Seenoi-Barr: Delays and confusion in Home Office’s EU Settlement scheme mean it should be scrapped

SDLP Councillor and prominent rights campaigner Lilian Seenoi-Barr has called on the joint First Ministers to use their influence with the UK Home Office and ensure the EU Settlement scheme is scrapped in its current format. Her call follows numerous reports of delays and confusion about how the scheme operates, and reports of threatening and derogatory letters being sent by the Home Office.

Cllr Seenoi-Barr made the call as the deadline for application approaches with many people across Northern Ireland receiving alarming letters from the Home Office. Cllr Seenoi-Barr called for the scheme to be replaced with a declaratory system of residence rights, similar to that which many EU states have introduced for UK nationals resident in those countries.


Speaking as the 30th June deadline approached, Cllr Seenoi-Barr said:


“Over the last number of weeks I have been contacted by people who have created a home and a life for themselves and their families in Northern Ireland who are now worried about their future after receiving aggressive, threatening letters from the UK Home Office. Information about the EU settlement scheme operated by the British Government has been poorly advertised and has not reached significant numbers of people who will be affected by changes to immigration rules. To receive a letter saying that you and your family will be considered ‘unlawfully present’, will lose access to key public services and will be subject to ‘enforcement action’ is degrading, frightening and wrong.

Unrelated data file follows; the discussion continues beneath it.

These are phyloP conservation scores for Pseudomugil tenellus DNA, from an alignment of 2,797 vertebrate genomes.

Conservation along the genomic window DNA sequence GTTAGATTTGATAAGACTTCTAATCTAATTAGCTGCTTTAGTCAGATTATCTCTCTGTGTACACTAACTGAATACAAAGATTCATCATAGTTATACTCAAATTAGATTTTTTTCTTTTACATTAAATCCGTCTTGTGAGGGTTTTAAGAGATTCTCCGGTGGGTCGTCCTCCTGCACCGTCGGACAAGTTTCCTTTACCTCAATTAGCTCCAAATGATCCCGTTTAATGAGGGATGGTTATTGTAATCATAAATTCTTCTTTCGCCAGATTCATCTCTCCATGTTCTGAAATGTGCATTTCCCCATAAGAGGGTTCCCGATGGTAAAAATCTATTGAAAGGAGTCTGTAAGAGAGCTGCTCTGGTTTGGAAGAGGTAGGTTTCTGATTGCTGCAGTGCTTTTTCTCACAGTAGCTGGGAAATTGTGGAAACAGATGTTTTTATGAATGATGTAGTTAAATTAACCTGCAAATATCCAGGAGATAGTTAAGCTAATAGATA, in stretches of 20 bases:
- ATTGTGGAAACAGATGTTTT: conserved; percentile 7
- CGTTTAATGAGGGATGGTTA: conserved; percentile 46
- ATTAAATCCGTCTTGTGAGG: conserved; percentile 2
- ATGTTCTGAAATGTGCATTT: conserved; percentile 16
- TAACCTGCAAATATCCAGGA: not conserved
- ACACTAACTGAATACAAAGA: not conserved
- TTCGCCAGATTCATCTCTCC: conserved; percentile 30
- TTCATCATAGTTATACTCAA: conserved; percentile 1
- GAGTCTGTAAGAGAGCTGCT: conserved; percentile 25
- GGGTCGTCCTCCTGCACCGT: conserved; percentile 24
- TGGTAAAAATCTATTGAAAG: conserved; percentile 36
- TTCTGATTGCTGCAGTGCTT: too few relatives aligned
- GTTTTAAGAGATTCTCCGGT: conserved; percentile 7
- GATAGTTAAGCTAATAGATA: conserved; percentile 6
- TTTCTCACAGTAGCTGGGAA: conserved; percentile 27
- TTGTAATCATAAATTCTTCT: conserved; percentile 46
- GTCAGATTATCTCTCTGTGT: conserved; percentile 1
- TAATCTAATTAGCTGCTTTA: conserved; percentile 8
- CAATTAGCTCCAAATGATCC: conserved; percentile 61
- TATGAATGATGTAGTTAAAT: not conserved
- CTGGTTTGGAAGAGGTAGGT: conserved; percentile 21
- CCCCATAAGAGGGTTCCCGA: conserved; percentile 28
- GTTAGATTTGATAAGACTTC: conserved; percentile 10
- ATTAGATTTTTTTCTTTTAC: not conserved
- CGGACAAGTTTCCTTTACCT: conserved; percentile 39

“The SDLP has raised these issues and will continue to press British Government Ministers to radically alter their approach. I am now calling on the joint First Ministers to intervene and make a direct call to the Home Office to scrap this scheme and lift the threat from people who have chosen to make their home here.


“Thirteen EU countries have implemented a declaratory system for residents rights – where UK nationals living there do not have to apply for residence rights. There is no reason that similar systems could not operate effectively in Northern Ireland. That is exactly what our joint First Ministers should be seeking to have introduced here. The one-size-fits-all approach pursued by the Home Office also ignores our unique situation with a land border with the EU, creating even more barriers for residents. This not only places undue stress and anxiety on those who live here, but it makes it a less attractive place to work and settle for those coming from abroad.”

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